Strip the Willow and Rip the Bodice

Because everyone needs a hobby …

I must really not have liked this book … July 3, 2010

I ended up falling asleep again yesterday … yeah. And then I went to first night here and had some free wine so … things happen, ya know?

But I was thinking – I really must not like this book. It isn’t even bad in a ‘it’s so bad it’s good’ way. It’s just … blah. I really want not that much to do with it. I still have posts to do though and damn it all – I’m going to write them.

Plus, my reward will be my week off – yay!

Wahoo!

So – rereading what I wrote the other day, I’m supposed to talk about sexuality in the novel. I will say that I remember some time ago writing that the sex usually comes in around page 200 give or take – this book proved to be an exception. Not only in that it took place later with only ‘hot and heavy’ kisses leading up, but that the first ‘encounter’ was a dud.

“But he was kissing her, deep boneless kisses, the kind that made her wind her arms around the neck, and pull his body down onto hers.

Her hands slid down his back and onto his bottom, curved over warm muscles, slipped between his legs. ‘You -‘ His voice was pained. He arched his back. ‘Oh God, Isidore, that feels so good.’

She started laughing and his mouth came down on hers with desperation. And then he pressed against her. It was extremely odd. Like a door opening, Isidore though. First there was only herself, and then somehow there was room enough for him as well.

He made a rough sound, low in his throat and pressed deeper. Isidore waited for the pain that was supposed to come, but nothing happened.

Well, that was good.

He pulled back and then thrust forward again.

It felt good. It did. Well, perhaps it didn’t feel that good. There was a little fulling feeling that she didn’t care for all that much. Isidore tried to push away that disloyal though. He was supposed to do whatever, and she could just do what she wished …

… He did that thrusting thing.

The trust was, she really didn’t care for it that much.” p.262-263

It sounds like what the dentist told me when I was getting my tooth pulled – ‘you’ll feel the pulling, but you shouldn’t feel pain.’ Yeah yuck.

Afterwards, Isidore tells him that:

“‘It’s not something I would want to do every day,’ she continued, ‘but from what I hear, people don’t do it all that often anyway.'” p.266

Yeah …

Credit where credit is due though – this is the first ‘dud’ I’ve come across in six books. Granted, of course it all gets better. But in a strange way. Cosway (Simeon) is all ‘I want to show you how my body works’ and it’s just … blah. You pretty much know sex gets better once they figure it out. The whole book would be a dud in the genre if it didn’t. So that wasn’t shocking at all.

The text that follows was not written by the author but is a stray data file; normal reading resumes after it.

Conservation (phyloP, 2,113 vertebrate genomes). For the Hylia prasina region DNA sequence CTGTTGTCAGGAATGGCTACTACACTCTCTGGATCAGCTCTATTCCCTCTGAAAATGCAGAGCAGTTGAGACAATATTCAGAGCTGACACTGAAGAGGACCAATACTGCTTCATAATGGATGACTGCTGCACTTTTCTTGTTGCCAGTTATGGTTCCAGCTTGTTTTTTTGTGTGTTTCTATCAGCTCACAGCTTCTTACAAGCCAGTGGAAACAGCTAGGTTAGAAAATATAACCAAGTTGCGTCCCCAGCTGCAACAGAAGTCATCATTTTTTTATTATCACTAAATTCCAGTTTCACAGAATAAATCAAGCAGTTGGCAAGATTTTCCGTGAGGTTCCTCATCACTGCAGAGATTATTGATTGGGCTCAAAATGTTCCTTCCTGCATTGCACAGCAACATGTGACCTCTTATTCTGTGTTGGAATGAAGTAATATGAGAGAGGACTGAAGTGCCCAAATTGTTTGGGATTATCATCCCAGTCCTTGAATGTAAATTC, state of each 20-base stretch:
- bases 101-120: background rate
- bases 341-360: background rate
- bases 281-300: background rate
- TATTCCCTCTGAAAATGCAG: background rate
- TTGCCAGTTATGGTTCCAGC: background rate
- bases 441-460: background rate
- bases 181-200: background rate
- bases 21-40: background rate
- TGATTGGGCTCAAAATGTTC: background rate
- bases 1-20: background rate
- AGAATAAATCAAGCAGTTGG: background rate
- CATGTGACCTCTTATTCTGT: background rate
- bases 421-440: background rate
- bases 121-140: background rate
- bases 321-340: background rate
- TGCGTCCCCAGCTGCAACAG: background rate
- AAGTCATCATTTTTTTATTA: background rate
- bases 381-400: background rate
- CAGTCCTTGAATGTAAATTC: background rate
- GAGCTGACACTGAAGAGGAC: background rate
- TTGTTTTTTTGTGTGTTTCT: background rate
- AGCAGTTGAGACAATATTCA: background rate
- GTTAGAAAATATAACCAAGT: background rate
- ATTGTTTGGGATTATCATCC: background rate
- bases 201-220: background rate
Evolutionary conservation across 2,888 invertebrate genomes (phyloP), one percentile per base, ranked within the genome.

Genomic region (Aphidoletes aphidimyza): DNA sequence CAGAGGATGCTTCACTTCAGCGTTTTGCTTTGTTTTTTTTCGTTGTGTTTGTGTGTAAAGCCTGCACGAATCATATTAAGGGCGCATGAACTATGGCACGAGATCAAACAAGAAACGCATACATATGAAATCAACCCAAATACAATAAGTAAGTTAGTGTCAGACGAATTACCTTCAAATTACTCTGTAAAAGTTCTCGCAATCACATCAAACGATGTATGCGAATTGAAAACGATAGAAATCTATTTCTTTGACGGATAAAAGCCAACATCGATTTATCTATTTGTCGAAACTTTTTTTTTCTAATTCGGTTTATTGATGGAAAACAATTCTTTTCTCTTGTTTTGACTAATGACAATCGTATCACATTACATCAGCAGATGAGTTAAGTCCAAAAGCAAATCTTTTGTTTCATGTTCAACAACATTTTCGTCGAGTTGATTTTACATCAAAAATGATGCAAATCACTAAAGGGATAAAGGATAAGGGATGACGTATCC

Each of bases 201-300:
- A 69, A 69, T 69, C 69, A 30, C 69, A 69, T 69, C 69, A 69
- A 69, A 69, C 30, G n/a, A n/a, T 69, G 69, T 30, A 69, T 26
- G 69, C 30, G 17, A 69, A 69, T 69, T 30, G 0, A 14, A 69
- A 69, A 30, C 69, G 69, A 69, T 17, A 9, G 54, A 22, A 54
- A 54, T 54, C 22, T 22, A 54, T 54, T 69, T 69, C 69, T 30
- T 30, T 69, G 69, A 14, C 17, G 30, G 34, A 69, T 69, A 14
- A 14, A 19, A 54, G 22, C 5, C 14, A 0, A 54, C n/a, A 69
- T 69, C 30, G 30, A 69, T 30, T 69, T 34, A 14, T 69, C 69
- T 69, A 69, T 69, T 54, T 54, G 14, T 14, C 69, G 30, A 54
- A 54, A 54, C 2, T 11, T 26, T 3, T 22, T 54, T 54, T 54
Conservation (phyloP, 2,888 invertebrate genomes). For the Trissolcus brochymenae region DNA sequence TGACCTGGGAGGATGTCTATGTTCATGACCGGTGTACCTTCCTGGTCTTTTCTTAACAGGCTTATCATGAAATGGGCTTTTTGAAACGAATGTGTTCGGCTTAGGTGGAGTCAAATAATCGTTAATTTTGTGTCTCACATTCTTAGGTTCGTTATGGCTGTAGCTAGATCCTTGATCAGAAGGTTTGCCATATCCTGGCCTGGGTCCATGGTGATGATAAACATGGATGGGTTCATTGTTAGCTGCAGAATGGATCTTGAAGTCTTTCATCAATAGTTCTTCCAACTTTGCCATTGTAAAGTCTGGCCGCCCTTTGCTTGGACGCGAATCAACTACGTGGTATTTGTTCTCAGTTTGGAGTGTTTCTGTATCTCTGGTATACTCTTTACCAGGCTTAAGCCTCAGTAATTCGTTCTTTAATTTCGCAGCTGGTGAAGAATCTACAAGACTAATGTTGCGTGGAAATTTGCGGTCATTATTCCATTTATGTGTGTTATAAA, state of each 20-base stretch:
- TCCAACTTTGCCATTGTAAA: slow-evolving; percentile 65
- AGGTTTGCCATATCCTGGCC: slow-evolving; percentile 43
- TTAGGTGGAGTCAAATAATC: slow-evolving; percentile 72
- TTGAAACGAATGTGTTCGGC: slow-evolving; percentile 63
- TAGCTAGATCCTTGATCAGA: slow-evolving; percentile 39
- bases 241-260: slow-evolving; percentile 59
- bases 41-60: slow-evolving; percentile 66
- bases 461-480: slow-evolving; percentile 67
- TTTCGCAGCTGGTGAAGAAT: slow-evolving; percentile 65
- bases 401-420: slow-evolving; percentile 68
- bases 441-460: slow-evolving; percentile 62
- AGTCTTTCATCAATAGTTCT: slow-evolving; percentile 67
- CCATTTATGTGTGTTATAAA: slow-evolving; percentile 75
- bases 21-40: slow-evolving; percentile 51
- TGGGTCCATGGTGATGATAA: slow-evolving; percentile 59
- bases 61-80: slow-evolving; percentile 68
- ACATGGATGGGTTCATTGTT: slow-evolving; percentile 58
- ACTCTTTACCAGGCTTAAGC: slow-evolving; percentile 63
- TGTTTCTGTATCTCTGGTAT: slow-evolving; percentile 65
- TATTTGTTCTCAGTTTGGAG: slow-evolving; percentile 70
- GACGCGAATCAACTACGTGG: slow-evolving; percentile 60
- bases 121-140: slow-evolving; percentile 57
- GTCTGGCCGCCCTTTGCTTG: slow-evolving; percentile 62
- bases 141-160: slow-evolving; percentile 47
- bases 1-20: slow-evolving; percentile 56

But, as I said, credit where credit’s due – we have a dud!

Wahoo.

Sure, there’s talk of an annulment because Isidore isn’t want Cosway thinks he wants, they get one but end up getting married again because their in ‘luv’ – shock shock, awe!

Why am I so bitter?

I really think I got myself all hyped up after enjoying Duchess by Night then feeling all blah with When the Duke Returns.

But then … then there was the side characters. Jemma and Villiers – perhaps the saving grace (or would be saving grace) of the novel. They’re pretty much fantastic.

Exhibits A & B of many:

“‘So what of our match?’ she asked, surprised by her own keen disappointment in his refusal of chess.

‘One move a day … that match?’

‘Yes, that match,’ she said. ‘Do you have so many outstanding matches that you don’t remember? To bring it to your recollection, I have won one game, and you have won one game. That leaves one game to break the tie.’

‘I do remember now,’ he said, watching her under his eyelids. ‘Let me see … if our match when into a third game, the last one was to be played blindfolded in bed.’

‘Precisely.’ Jemma folded her hands. ‘I’m so happy that’s it’s come back to do you. I have been training my maid, Brigitte, so she can stand next to the bed and move our pieces appropriately.’

‘I did not picture the bedchamber occupied by others than ourselves.’

‘Life is positively full of disappointments.'” p.74

“She looked up at him for a moment, and the edge of her mouth curled up. ‘You’ll play again.’

‘I will trust you to wait for me.’

‘I was never very good at waiting for men.’ Jemma was startled to hear the words come from her mouth. In one sense, she meant her husband. She waited three years for Elijah to fetch her from Paris when they were young, after she had flung herself across the Channel in a rage. He didn’t visit until the fourth year, and by then it was too late. She had found a lover, and put her marriage behind her.

Villiers’s heavy-lidded eyes dropped. ‘I on the other hand, am very good at waiting. For you, Jemma … I would wait quite a long time.'” p.75

Now come on – look at those fantastic conversations? It’s well disappointing that the next book … well, that’s the next post, isn’t it?

I think I’m finding an issue that I’ve never addressed until now in these books. Marriage is all fine and dandy for the main protagonists – but what about these side characters? What if a marriage simply doesn’t work?

Why can’t we have Jemma and Villiers?

Don Draper is waiting for your answer.

So –

PALATE CLEANSER! CLICK ME!

Reference

James, Eloisa. When the Duke Returns. New York: Avon Books, 2008.

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